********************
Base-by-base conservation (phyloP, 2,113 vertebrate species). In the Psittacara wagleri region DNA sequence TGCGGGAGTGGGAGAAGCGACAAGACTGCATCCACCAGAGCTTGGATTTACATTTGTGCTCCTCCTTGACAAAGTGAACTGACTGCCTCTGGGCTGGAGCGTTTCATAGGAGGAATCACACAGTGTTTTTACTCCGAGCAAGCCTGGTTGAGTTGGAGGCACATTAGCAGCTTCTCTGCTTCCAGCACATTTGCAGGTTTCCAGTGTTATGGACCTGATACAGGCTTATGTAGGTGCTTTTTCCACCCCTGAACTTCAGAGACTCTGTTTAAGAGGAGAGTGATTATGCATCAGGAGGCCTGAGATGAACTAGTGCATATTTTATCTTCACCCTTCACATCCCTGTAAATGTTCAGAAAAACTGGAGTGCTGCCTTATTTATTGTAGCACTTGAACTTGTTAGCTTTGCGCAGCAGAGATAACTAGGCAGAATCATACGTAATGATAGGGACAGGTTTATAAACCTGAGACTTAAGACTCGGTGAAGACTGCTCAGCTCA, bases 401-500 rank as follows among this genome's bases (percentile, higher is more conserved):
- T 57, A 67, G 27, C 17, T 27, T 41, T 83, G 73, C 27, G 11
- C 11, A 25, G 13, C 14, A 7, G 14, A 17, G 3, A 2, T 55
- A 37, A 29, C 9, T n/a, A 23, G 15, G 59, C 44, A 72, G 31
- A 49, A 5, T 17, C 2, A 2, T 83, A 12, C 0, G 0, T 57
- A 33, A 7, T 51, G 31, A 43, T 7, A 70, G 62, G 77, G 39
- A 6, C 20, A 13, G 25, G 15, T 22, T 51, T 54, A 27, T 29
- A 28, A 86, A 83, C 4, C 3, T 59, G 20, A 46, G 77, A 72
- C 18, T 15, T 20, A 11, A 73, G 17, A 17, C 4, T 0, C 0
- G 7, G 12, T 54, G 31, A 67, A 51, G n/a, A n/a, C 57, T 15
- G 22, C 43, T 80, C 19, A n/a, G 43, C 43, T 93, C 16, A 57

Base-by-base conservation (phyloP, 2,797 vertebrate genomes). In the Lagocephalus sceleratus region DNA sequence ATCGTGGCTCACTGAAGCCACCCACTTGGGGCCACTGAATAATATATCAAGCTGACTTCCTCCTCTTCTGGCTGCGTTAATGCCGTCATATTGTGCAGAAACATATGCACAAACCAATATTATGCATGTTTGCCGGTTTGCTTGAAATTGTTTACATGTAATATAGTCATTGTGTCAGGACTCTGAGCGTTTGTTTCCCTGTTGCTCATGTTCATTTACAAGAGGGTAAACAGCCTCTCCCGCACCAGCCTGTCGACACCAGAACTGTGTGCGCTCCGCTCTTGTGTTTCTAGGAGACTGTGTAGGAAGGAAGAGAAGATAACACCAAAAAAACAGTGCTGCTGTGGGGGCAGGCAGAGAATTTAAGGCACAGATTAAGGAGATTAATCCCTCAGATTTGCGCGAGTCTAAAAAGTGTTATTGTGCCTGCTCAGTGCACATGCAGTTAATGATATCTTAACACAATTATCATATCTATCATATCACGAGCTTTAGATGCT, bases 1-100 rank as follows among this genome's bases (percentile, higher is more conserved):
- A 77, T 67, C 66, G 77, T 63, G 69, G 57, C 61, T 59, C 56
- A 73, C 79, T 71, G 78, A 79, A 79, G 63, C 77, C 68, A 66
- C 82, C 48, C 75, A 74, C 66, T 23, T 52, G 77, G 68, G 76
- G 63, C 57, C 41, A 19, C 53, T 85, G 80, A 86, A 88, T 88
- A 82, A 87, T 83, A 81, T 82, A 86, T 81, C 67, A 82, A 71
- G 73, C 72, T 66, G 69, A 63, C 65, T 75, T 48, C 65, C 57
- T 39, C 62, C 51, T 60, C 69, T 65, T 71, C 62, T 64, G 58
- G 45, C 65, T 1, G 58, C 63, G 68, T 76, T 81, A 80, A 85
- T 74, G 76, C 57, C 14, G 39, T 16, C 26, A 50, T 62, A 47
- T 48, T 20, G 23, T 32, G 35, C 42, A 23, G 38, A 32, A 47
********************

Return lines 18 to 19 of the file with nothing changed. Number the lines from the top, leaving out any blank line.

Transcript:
- G 73, C 72, T 66, G 69, A 63, C 65, T 75, T 48, C 65, C 57
- T 39, C 62, C 51, T 60, C 69, T 65, T 71, C 62, T 64, G 58